“Culture has come to prize this quality in creative work: the ability to grab people quickly,” and “above pretty much anything else” at that. So says Evan Puschak, who should know: as the Nerdwriter, he runs a popular eponymous channel on Youtube, where everything depends on getting and holding the viewer’s increasingly fleeting attention. Even under such pressures, Puschak has managed to maintain one of the most thoughtful cultural channels around, previously featured here on Open Culture for its video essays on everything from the films of Jean-Luc Godard to the paintings of Edward Hopper to the music of Fleetwood Mac.
But it is Frida Kahlo whom the Nerdwriter credits as a master manipulator of audience attention. “Yes, there’s a sensationalistic obsession with the drama of her life, but that wouldn’t arouse nearly as much interest if it weren’t for the drama of her art — which is also sensational, but in the good way.”
The sensationalistic quality of Kahlo’s paintings owes to the “intimacy of the images” they depict, especially when they communicate “her vulnerability, her physical and emotional pain, but also her defiance and self-confidence, and the pride she so clearly has in her culture.” This comes through with special clarity in the self-portraits she created quite prolifically, and in so doing defined herself as well as the new 20th-century Mexican culture with which she came of age.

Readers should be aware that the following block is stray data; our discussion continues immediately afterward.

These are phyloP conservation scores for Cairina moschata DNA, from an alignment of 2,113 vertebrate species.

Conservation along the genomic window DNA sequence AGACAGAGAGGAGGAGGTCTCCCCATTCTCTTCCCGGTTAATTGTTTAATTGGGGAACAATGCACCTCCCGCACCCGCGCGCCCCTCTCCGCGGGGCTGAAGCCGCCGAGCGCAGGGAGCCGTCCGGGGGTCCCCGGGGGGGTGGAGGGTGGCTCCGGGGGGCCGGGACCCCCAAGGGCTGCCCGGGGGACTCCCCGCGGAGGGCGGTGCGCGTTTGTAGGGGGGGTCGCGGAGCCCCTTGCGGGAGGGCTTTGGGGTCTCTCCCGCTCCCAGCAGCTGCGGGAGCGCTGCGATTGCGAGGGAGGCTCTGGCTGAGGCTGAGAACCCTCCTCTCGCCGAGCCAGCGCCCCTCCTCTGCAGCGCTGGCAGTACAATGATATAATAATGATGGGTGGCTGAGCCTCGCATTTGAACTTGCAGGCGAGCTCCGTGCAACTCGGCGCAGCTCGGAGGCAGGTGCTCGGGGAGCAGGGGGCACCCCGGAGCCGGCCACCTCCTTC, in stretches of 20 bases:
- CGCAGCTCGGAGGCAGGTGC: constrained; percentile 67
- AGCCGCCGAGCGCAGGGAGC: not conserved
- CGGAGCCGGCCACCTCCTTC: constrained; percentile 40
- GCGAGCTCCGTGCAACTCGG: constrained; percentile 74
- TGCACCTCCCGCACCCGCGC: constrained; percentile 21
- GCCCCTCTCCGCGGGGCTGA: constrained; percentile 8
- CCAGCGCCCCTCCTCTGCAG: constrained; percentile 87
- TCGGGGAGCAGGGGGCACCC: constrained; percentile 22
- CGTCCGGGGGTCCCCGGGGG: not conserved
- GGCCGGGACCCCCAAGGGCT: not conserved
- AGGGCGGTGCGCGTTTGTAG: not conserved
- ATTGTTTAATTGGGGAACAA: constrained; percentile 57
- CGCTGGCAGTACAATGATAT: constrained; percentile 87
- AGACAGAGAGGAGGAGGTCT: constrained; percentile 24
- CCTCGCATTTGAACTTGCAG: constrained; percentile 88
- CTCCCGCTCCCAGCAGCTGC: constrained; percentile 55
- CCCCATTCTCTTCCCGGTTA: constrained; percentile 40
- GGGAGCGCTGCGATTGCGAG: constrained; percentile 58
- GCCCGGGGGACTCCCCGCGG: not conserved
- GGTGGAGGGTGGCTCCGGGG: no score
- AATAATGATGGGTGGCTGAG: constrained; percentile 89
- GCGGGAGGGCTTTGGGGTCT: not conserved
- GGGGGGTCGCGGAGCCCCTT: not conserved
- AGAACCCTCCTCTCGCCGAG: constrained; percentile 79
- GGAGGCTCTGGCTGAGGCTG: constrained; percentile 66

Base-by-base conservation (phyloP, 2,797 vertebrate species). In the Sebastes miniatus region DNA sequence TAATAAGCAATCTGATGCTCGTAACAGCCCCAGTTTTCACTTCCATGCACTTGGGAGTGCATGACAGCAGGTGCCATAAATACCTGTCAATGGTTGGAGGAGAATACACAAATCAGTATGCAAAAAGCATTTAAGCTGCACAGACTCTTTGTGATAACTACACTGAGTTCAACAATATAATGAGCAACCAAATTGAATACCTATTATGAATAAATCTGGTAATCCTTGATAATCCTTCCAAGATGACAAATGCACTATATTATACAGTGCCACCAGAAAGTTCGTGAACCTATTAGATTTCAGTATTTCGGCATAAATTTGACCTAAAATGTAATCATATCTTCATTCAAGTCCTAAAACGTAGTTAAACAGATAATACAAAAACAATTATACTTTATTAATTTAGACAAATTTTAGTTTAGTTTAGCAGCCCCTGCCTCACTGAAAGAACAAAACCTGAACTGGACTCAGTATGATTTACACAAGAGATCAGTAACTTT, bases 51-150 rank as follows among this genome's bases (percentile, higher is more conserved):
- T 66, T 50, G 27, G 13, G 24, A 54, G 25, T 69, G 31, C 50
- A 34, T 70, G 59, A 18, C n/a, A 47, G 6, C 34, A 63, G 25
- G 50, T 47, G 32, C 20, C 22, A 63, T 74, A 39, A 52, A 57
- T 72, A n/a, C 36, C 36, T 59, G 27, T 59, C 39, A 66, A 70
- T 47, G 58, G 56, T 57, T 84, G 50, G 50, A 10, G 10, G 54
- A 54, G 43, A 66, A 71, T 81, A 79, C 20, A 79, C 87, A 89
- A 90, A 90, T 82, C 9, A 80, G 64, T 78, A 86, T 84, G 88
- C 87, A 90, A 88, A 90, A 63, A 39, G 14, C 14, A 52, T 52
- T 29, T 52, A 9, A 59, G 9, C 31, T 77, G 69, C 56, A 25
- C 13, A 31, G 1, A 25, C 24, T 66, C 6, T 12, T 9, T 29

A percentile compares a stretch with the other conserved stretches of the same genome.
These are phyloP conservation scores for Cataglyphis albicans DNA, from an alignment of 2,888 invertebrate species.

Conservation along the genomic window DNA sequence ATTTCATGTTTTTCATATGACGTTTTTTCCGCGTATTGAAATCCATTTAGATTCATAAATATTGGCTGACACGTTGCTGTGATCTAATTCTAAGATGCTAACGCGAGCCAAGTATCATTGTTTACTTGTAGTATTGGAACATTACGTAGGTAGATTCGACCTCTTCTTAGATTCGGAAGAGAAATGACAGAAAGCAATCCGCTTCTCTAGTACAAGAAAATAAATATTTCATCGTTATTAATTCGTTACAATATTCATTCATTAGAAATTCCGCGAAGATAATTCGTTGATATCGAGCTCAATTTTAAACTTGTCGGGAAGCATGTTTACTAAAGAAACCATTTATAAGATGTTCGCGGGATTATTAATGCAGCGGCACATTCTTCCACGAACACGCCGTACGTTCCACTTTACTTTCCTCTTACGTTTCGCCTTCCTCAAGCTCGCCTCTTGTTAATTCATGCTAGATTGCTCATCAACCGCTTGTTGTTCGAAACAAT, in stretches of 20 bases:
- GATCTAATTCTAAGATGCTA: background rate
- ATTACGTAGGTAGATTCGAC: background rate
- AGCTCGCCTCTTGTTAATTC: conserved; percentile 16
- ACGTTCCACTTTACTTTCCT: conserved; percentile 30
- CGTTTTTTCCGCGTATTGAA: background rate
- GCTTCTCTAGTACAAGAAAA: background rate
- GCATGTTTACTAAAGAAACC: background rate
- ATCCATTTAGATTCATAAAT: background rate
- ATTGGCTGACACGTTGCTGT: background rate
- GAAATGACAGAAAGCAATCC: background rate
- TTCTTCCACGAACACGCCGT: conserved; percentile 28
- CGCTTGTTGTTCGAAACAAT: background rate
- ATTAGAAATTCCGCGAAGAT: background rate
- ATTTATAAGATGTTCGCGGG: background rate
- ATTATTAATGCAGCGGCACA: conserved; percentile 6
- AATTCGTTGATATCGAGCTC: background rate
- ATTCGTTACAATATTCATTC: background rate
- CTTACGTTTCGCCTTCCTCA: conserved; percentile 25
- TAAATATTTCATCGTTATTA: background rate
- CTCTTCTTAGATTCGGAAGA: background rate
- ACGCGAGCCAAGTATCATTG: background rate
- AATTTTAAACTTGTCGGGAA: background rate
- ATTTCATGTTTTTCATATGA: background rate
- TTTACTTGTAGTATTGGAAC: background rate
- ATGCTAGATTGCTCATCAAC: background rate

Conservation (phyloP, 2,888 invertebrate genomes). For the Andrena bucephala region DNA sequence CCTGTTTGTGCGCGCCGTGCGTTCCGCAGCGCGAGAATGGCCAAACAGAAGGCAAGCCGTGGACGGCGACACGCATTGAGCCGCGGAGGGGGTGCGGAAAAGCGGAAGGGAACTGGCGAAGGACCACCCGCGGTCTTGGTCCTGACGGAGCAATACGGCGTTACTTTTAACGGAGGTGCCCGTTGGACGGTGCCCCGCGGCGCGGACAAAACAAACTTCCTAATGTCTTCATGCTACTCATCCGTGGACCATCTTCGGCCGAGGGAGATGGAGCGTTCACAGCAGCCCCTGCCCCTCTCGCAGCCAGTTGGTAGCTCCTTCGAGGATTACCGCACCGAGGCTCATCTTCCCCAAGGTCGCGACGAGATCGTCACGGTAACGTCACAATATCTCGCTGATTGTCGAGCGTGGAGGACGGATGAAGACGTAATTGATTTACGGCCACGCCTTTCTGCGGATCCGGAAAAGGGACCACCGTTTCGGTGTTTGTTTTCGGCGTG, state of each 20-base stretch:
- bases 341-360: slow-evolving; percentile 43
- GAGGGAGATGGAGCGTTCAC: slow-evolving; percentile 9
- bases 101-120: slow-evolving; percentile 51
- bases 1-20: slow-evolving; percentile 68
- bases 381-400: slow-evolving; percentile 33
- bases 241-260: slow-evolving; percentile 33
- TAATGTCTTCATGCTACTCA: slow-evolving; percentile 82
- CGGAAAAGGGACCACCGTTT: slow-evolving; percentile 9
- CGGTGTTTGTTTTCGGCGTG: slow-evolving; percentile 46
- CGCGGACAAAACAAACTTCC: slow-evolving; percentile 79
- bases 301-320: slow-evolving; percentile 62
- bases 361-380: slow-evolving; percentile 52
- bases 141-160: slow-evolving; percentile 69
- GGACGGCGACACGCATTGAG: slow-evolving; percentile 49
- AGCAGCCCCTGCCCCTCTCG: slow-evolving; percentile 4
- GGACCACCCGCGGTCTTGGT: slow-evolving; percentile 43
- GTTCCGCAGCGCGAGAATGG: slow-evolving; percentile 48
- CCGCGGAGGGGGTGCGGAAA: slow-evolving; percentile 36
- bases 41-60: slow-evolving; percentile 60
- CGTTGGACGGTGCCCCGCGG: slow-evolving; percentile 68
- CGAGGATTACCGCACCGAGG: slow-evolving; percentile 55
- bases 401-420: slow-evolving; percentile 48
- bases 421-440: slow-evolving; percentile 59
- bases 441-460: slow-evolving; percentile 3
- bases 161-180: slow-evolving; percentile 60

“I really, really hesitate to bring up the word selfie,” says Puschak, but “insomuch as her self-portraits are always simultaneously a recording and a performance of identity, they’re bound to be relatable to modern audiences.” In the first half of the 20th century during which Kahlo lived, painting was a relatively efficient way to produce images of oneself. Today, many of us do it dozens of times a day, at the touch of a button, marshaling few artistic resources in the process. But if selfies lack the impact of Kahlo’s self-portraits, it may owe to the ironic reason that the selfies look too good. Kahlo’s painting “has a bit of an amateurish quality to it, in its flattening of depth and skewed perspectives and anatomy.” But she used that style on purpose, paying homage to the folk art of her homeland and also making you feel as if “someone you know” painted these works. Puschak, who refers to her on a first-name basis, seemingly feels that way; but then, he’s far from the only Frida fan to do so.
A Brief Animated Introduction to the Life and Work of Frida Kahlo
What the Iconic Painting The Two Fridas Actually Tells Us About Frida Kahlo
Visit the Largest Collection of Frida Kahlo’s Work Ever Assembled: 800 Artifacts from 33 Museums, All Free Online
Take a Virtual Tour of Frida Kahlo’s Blue House Free Online
Discover Frida Kahlo’s Wildly Illustrated Diary: It Chronicled the Last 10 Years of Her Life, and Then Got Locked Away for Decades
Based in Seoul, Colin Marshall writes and broadcasts on cities, language, and culture. His projects include the Substack newsletter Books on Cities, the book The Stateless City: a Walk through 21st-Century Los Angeles and the video series The City in Cinema. Follow him on Twitter at @colinmarshall or on Facebook.